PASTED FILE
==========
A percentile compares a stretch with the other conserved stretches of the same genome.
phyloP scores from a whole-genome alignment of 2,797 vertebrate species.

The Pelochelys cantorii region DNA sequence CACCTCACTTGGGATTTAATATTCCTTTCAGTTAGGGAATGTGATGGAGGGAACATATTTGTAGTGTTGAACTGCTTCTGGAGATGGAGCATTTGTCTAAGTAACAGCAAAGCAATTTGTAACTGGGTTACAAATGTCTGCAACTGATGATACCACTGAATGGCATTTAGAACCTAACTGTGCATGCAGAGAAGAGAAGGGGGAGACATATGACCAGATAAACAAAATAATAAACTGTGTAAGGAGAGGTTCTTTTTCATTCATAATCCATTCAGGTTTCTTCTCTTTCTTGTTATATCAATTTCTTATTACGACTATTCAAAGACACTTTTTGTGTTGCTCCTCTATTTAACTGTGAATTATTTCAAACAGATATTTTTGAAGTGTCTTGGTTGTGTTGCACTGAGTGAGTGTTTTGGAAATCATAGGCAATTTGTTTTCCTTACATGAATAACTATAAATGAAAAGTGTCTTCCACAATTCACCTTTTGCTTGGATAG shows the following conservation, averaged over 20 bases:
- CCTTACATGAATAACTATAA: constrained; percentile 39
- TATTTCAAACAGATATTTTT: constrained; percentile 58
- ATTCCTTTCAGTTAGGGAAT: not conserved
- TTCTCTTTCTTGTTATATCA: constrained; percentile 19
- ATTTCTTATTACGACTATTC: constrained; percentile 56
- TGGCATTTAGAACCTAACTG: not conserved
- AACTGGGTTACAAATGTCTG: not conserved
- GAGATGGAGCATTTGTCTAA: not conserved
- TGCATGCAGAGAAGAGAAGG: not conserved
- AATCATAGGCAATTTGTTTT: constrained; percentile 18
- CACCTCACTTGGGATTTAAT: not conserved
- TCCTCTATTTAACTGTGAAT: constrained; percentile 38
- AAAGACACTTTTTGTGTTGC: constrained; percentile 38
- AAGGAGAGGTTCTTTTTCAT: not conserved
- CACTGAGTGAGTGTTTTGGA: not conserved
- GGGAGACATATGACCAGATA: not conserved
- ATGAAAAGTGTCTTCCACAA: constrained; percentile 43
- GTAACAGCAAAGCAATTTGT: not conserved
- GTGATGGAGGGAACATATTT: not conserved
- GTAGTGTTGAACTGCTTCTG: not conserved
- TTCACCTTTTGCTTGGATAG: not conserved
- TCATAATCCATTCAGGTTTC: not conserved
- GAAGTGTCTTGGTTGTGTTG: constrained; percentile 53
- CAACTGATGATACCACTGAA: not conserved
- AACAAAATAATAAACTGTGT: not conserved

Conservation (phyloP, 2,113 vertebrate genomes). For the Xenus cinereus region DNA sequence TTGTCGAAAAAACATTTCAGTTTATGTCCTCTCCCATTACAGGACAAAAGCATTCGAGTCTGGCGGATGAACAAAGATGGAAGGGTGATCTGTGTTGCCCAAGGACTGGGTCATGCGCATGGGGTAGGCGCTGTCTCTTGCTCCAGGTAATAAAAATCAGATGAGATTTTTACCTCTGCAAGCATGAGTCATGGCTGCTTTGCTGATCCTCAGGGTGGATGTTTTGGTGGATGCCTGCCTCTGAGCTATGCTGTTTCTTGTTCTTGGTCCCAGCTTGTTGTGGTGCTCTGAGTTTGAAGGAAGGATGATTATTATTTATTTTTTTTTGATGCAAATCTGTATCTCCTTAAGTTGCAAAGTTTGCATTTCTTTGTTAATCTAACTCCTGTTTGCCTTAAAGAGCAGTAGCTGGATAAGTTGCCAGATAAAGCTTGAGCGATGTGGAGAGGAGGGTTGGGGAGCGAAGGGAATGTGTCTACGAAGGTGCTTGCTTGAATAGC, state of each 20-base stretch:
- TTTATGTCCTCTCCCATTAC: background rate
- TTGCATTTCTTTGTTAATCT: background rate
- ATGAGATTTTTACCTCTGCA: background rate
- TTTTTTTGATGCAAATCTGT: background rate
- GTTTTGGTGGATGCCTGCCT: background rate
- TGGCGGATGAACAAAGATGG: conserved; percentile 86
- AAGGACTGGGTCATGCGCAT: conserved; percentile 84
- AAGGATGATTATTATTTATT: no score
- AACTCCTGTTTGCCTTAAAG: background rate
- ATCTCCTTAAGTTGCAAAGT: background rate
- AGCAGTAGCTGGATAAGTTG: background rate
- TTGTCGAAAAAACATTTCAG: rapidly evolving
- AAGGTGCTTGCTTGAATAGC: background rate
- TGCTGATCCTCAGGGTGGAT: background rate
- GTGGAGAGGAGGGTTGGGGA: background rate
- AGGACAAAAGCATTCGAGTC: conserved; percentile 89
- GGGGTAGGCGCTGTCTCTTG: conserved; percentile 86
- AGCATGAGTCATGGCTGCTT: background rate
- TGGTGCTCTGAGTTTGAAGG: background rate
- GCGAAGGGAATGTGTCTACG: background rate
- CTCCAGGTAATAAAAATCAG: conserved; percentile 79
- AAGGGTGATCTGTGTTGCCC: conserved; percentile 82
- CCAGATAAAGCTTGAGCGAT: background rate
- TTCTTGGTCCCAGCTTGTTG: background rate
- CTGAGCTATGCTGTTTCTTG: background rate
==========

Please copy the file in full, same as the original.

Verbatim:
A percentile compares a stretch with the other conserved stretches of the same genome.
phyloP scores from a whole-genome alignment of 2,797 vertebrate species.

The Pelochelys cantorii region DNA sequence CACCTCACTTGGGATTTAATATTCCTTTCAGTTAGGGAATGTGATGGAGGGAACATATTTGTAGTGTTGAACTGCTTCTGGAGATGGAGCATTTGTCTAAGTAACAGCAAAGCAATTTGTAACTGGGTTACAAATGTCTGCAACTGATGATACCACTGAATGGCATTTAGAACCTAACTGTGCATGCAGAGAAGAGAAGGGGGAGACATATGACCAGATAAACAAAATAATAAACTGTGTAAGGAGAGGTTCTTTTTCATTCATAATCCATTCAGGTTTCTTCTCTTTCTTGTTATATCAATTTCTTATTACGACTATTCAAAGACACTTTTTGTGTTGCTCCTCTATTTAACTGTGAATTATTTCAAACAGATATTTTTGAAGTGTCTTGGTTGTGTTGCACTGAGTGAGTGTTTTGGAAATCATAGGCAATTTGTTTTCCTTACATGAATAACTATAAATGAAAAGTGTCTTCCACAATTCACCTTTTGCTTGGATAG shows the following conservation, averaged over 20 bases:
- CCTTACATGAATAACTATAA: constrained; percentile 39
- TATTTCAAACAGATATTTTT: constrained; percentile 58
- ATTCCTTTCAGTTAGGGAAT: not conserved
- TTCTCTTTCTTGTTATATCA: constrained; percentile 19
- ATTTCTTATTACGACTATTC: constrained; percentile 56
- TGGCATTTAGAACCTAACTG: not conserved
- AACTGGGTTACAAATGTCTG: not conserved
- GAGATGGAGCATTTGTCTAA: not conserved
- TGCATGCAGAGAAGAGAAGG: not conserved
- AATCATAGGCAATTTGTTTT: constrained; percentile 18
- CACCTCACTTGGGATTTAAT: not conserved
- TCCTCTATTTAACTGTGAAT: constrained; percentile 38
- AAAGACACTTTTTGTGTTGC: constrained; percentile 38
- AAGGAGAGGTTCTTTTTCAT: not conserved
- CACTGAGTGAGTGTTTTGGA: not conserved
- GGGAGACATATGACCAGATA: not conserved
- ATGAAAAGTGTCTTCCACAA: constrained; percentile 43
- GTAACAGCAAAGCAATTTGT: not conserved
- GTGATGGAGGGAACATATTT: not conserved
- GTAGTGTTGAACTGCTTCTG: not conserved
- TTCACCTTTTGCTTGGATAG: not conserved
- TCATAATCCATTCAGGTTTC: not conserved
- GAAGTGTCTTGGTTGTGTTG: constrained; percentile 53
- CAACTGATGATACCACTGAA: not conserved
- AACAAAATAATAAACTGTGT: not conserved

Conservation (phyloP, 2,113 vertebrate genomes). For the Xenus cinereus region DNA sequence TTGTCGAAAAAACATTTCAGTTTATGTCCTCTCCCATTACAGGACAAAAGCATTCGAGTCTGGCGGATGAACAAAGATGGAAGGGTGATCTGTGTTGCCCAAGGACTGGGTCATGCGCATGGGGTAGGCGCTGTCTCTTGCTCCAGGTAATAAAAATCAGATGAGATTTTTACCTCTGCAAGCATGAGTCATGGCTGCTTTGCTGATCCTCAGGGTGGATGTTTTGGTGGATGCCTGCCTCTGAGCTATGCTGTTTCTTGTTCTTGGTCCCAGCTTGTTGTGGTGCTCTGAGTTTGAAGGAAGGATGATTATTATTTATTTTTTTTTGATGCAAATCTGTATCTCCTTAAGTTGCAAAGTTTGCATTTCTTTGTTAATCTAACTCCTGTTTGCCTTAAAGAGCAGTAGCTGGATAAGTTGCCAGATAAAGCTTGAGCGATGTGGAGAGGAGGGTTGGGGAGCGAAGGGAATGTGTCTACGAAGGTGCTTGCTTGAATAGC, state of each 20-base stretch:
- TTTATGTCCTCTCCCATTAC: background rate
- TTGCATTTCTTTGTTAATCT: background rate
- ATGAGATTTTTACCTCTGCA: background rate
- TTTTTTTGATGCAAATCTGT: background rate
- GTTTTGGTGGATGCCTGCCT: background rate
- TGGCGGATGAACAAAGATGG: conserved; percentile 86
- AAGGACTGGGTCATGCGCAT: conserved; percentile 84
- AAGGATGATTATTATTTATT: no score
- AACTCCTGTTTGCCTTAAAG: background rate
- ATCTCCTTAAGTTGCAAAGT: background rate
- AGCAGTAGCTGGATAAGTTG: background rate
- TTGTCGAAAAAACATTTCAG: rapidly evolving
- AAGGTGCTTGCTTGAATAGC: background rate
- TGCTGATCCTCAGGGTGGAT: background rate
- GTGGAGAGGAGGGTTGGGGA: background rate
- AGGACAAAAGCATTCGAGTC: conserved; percentile 89
- GGGGTAGGCGCTGTCTCTTG: conserved; percentile 86
- AGCATGAGTCATGGCTGCTT: background rate
- TGGTGCTCTGAGTTTGAAGG: background rate
- GCGAAGGGAATGTGTCTACG: background rate
- CTCCAGGTAATAAAAATCAG: conserved; percentile 79
- AAGGGTGATCTGTGTTGCCC: conserved; percentile 82
- CCAGATAAAGCTTGAGCGAT: background rate
- TTCTTGGTCCCAGCTTGTTG: background rate
- CTGAGCTATGCTGTTTCTTG: background rate